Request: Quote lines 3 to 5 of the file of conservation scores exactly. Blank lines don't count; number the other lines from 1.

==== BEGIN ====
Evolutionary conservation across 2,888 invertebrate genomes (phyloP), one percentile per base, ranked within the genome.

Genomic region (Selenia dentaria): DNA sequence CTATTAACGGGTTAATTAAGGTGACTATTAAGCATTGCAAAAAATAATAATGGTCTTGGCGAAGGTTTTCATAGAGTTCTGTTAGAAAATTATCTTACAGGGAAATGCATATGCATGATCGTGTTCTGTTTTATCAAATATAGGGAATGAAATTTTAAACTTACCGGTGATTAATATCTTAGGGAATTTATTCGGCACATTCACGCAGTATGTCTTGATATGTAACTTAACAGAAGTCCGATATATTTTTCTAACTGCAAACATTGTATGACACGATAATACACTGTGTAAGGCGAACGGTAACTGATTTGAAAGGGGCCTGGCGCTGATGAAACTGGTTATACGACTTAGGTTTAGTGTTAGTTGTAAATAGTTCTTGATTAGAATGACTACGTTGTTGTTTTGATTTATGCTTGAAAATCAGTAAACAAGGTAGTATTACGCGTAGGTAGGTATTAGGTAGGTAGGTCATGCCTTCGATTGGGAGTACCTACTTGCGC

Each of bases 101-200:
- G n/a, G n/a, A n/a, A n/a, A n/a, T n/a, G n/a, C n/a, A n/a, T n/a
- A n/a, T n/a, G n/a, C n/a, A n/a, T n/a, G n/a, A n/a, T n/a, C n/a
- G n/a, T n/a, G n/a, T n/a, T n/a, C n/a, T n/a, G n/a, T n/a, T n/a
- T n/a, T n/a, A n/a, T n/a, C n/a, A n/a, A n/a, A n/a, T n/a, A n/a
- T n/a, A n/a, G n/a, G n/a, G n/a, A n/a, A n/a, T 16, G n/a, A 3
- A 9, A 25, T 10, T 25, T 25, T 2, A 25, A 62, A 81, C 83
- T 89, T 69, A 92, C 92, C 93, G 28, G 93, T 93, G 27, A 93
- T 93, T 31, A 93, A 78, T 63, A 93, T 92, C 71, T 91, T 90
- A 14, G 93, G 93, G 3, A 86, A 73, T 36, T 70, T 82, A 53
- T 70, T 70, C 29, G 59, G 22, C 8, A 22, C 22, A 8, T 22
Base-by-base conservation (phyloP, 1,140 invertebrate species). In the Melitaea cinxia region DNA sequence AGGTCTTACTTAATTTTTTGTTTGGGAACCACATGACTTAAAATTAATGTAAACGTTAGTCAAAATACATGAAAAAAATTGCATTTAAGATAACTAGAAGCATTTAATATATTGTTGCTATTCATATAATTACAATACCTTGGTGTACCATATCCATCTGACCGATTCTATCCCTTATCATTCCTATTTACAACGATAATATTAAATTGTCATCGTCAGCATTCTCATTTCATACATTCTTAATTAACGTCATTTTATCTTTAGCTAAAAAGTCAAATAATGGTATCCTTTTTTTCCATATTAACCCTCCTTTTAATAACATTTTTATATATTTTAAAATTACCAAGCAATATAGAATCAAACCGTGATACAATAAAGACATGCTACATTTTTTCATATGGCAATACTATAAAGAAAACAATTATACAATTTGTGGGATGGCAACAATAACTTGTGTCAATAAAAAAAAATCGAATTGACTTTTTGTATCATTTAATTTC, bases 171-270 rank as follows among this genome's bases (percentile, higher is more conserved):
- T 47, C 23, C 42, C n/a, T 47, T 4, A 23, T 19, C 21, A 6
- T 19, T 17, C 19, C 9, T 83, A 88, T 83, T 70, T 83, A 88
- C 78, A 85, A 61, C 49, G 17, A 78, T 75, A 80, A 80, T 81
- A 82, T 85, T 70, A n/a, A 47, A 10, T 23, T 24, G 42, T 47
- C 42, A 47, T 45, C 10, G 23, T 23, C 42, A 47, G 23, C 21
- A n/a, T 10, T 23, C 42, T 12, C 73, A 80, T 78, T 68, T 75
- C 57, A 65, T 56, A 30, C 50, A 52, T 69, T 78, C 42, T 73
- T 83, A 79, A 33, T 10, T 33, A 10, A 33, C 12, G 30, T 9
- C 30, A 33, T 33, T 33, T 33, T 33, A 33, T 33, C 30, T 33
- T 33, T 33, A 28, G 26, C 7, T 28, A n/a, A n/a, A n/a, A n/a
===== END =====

Each of bases 101-200:
- G n/a, G n/a, A n/a, A n/a, A n/a, T n/a, G n/a, C n/a, A n/a, T n/a
- A n/a, T n/a, G n/a, C n/a, A n/a, T n/a, G n/a, A n/a, T n/a, C n/a